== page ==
Boston College has tapped into Fenway Sports Management’s expertise.
Photo by: GETTY IMAGES


So, exactly what does that mean? When viewing the combined assets and opportunities, it offers a variety of possibilities that could be significantly lucrative for both parties:

Offers a 12-month platform for sponsorship activation and exposure.
Provides a much more experienced and larger group of sellers for athletic assets.
Offers increased compensation opportunities as well as career advancement opportunities for current TBEP staff.
Provides a guaranteed revenue stream for athletics and incentivizes a partnership relationship that could grow the revenue even higher.

USF Athletic Director Mark Harlan describes the partnership as a “unique opportunity to partner with an organization that has been recognized nationwide as one of the best in sports and to utilize their leadership, creativity and relationships to continue to elevate USF athletics.”

In a similar vein, Steve Griggs, president and CEO of both the Tampa Bay Lightning and TBEP, describes the new relationship as “a perfect partnership that allows us to expand our existing relationship with USF and help grow the USF brand while selling and activating future partners and existing partners in an exciting new space.”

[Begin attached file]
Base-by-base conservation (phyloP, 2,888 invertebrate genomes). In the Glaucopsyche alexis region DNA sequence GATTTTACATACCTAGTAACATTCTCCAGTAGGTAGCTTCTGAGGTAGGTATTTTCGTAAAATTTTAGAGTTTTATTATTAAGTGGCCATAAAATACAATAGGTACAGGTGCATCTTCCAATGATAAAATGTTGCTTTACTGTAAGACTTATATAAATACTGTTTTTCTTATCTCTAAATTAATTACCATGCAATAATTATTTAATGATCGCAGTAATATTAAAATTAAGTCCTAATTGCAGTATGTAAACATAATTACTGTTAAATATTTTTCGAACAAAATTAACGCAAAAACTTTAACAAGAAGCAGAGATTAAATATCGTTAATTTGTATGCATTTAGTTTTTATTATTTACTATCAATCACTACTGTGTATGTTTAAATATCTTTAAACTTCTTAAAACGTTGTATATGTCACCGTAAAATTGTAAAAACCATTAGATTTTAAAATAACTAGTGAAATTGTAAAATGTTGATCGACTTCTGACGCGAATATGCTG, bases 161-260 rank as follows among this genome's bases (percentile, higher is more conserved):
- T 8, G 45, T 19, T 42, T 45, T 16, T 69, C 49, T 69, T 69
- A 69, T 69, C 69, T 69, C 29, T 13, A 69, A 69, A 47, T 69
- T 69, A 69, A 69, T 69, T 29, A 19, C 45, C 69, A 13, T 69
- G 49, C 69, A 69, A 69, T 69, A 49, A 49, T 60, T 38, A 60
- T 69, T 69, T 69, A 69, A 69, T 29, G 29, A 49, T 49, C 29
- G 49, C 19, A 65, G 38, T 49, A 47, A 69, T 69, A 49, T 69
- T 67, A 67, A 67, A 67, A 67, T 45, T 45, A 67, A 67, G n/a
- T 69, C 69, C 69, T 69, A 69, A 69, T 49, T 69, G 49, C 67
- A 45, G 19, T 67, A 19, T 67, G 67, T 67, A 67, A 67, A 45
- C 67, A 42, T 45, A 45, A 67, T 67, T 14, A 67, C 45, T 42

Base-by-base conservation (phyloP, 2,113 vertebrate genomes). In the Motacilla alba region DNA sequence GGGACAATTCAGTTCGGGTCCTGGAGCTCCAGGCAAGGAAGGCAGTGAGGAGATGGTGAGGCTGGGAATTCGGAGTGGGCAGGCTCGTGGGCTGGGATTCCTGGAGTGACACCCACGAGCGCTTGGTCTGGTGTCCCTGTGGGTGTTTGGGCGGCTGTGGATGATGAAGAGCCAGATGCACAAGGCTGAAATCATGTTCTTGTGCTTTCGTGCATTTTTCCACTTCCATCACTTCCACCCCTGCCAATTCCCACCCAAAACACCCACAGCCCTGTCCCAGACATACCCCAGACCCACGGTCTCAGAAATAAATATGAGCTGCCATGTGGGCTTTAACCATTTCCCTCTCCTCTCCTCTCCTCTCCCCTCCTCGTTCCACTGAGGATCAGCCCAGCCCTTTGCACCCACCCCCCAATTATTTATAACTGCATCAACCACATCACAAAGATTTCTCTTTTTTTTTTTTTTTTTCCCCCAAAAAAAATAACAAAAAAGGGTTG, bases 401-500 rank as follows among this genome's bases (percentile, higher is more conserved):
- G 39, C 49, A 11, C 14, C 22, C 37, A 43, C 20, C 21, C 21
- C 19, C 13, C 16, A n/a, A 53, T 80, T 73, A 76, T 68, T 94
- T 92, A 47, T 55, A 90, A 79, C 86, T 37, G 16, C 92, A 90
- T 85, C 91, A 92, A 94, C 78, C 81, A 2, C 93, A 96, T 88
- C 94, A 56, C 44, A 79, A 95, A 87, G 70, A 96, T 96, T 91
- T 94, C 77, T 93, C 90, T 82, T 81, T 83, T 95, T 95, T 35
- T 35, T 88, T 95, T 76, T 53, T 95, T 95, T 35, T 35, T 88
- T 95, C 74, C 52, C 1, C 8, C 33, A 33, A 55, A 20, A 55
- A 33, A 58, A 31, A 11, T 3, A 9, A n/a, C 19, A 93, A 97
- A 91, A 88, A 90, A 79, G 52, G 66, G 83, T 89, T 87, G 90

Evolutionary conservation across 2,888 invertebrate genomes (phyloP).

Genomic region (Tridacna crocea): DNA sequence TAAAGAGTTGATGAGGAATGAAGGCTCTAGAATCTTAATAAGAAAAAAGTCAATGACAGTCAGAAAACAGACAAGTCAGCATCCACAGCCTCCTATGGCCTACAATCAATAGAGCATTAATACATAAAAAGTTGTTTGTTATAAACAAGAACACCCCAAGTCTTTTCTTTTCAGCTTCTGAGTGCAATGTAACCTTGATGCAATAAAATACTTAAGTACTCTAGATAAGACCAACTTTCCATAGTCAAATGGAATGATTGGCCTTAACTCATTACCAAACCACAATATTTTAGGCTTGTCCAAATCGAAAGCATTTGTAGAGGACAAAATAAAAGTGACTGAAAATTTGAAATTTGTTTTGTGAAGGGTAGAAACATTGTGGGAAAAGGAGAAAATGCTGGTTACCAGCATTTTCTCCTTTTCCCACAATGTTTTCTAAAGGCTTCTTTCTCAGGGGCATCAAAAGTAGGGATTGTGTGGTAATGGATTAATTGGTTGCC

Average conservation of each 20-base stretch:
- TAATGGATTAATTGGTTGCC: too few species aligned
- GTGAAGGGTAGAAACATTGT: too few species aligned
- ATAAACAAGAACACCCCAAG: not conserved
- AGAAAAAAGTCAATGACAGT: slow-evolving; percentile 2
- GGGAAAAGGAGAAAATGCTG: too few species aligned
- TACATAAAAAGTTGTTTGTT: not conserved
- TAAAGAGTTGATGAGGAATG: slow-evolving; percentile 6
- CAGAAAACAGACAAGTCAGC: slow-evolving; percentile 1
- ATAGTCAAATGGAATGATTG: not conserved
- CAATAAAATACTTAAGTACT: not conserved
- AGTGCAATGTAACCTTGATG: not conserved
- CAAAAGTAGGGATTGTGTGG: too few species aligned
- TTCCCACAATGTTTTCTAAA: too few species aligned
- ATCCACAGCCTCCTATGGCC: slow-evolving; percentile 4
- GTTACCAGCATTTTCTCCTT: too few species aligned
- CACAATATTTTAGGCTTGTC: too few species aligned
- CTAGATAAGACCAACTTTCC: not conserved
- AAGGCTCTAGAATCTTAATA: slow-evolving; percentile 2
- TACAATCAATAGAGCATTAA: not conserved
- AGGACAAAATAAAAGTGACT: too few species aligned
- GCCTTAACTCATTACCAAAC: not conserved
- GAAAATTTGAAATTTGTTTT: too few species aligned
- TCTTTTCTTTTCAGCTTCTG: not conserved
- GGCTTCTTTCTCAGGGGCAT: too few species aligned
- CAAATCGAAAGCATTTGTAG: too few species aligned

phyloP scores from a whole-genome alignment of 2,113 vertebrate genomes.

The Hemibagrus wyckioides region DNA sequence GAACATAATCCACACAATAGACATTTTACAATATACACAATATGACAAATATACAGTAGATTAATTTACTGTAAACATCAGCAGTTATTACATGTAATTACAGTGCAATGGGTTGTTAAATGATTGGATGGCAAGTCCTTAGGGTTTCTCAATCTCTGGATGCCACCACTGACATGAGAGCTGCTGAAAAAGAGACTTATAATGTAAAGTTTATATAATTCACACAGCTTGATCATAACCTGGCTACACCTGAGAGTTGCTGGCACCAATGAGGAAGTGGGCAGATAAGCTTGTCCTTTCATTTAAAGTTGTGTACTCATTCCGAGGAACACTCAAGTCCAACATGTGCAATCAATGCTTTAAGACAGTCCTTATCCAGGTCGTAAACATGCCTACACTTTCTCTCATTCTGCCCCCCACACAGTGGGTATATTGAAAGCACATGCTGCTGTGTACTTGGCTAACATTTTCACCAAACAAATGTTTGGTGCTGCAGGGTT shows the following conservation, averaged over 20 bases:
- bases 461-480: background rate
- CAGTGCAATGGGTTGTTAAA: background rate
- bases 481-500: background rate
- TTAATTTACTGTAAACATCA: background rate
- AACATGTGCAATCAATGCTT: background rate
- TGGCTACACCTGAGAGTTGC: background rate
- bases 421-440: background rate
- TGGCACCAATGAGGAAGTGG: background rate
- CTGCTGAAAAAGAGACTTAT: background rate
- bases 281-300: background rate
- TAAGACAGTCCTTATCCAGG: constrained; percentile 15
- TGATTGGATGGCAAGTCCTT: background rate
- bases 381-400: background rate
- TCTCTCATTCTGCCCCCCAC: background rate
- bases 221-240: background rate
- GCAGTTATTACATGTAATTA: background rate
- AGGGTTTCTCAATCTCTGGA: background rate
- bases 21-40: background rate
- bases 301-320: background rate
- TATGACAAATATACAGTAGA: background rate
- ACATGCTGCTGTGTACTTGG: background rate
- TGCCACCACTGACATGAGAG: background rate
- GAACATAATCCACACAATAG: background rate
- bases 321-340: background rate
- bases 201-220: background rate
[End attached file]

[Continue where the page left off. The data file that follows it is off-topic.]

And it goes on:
While I have been excited abut this possible relationship for some time, I have always focused my attention on the national implications of similar opportunities. First of all, when it comes to college athletics, I have always been a proponent of outsourcing for several reasons:

College athletic programs usually lack adequately trained personnel and lack the number of trained personnel to effectively sell tickets and property assets and marketing rights.
College athletic programs are not equipped to offer sales incentives such as commissions and bonuses to achieve sales and revenue goals.
Outsourcing marketing rights first pioneered by Jim Host has become the norm and athletics departments have become very comfortable accepting guaranteed payment for their marketing rights and focusing their staff and efforts in other areas — primarily development.